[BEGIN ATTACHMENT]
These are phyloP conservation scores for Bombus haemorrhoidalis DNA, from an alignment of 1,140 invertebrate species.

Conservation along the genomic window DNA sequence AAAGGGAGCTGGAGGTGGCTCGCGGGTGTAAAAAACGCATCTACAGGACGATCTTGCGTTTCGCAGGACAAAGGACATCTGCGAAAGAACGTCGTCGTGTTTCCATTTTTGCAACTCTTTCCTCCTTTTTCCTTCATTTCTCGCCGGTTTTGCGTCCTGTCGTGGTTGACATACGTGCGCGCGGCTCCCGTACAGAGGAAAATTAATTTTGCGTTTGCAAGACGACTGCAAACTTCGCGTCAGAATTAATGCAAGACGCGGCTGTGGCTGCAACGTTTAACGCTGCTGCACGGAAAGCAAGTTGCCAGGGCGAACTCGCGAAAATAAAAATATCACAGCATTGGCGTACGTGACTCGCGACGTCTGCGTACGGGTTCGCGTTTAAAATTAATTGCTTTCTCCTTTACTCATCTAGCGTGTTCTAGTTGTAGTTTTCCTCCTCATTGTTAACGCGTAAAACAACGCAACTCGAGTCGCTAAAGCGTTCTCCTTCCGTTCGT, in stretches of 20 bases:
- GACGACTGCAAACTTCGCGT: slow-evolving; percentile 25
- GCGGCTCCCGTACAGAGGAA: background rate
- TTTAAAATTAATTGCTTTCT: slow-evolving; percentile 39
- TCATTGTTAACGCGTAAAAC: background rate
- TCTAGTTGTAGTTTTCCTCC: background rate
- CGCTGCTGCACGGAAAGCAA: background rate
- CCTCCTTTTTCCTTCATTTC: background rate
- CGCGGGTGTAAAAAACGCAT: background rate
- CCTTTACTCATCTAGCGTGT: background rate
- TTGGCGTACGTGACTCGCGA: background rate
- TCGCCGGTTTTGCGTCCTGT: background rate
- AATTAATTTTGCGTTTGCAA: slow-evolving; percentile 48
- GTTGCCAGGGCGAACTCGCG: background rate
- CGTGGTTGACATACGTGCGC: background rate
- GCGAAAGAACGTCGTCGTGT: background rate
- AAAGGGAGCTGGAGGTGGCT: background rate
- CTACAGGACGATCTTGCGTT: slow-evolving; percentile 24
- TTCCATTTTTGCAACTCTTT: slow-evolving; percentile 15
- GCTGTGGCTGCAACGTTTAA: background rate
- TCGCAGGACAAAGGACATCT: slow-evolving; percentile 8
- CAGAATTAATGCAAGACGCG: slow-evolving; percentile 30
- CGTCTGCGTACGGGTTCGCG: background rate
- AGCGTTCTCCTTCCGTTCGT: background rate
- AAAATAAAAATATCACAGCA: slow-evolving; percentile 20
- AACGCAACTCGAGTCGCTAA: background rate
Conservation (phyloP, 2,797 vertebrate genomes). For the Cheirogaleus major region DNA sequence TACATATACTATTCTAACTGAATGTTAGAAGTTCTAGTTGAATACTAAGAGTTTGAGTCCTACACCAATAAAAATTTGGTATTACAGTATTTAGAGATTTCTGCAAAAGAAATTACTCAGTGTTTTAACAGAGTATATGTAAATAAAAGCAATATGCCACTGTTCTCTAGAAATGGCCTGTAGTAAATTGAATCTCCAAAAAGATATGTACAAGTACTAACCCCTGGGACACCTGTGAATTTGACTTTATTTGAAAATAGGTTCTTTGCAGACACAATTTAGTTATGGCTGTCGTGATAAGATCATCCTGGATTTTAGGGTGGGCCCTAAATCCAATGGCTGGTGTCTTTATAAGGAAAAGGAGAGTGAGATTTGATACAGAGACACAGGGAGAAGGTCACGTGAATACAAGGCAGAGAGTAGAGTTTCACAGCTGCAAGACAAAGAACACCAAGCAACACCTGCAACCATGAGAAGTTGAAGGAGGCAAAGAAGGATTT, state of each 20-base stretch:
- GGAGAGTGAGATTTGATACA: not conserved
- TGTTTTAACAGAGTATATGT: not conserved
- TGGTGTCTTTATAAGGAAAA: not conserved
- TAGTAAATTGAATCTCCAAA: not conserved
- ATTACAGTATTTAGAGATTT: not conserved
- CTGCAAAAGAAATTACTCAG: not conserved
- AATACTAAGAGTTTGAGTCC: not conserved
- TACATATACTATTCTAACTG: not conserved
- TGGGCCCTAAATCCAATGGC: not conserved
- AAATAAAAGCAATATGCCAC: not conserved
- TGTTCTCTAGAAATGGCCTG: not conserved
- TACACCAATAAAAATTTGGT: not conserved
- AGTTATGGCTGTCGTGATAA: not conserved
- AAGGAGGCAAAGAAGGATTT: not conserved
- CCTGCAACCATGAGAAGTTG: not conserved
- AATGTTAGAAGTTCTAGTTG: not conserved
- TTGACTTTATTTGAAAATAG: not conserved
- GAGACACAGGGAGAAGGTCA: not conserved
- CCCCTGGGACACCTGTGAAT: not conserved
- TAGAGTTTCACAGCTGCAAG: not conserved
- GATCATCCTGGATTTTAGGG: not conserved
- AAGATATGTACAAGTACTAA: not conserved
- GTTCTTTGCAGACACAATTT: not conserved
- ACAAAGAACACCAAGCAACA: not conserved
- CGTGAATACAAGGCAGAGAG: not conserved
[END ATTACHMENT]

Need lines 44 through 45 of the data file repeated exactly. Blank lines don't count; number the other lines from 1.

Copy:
- AATGTTAGAAGTTCTAGTTG: not conserved
- TTGACTTTATTTGAAAATAG: not conserved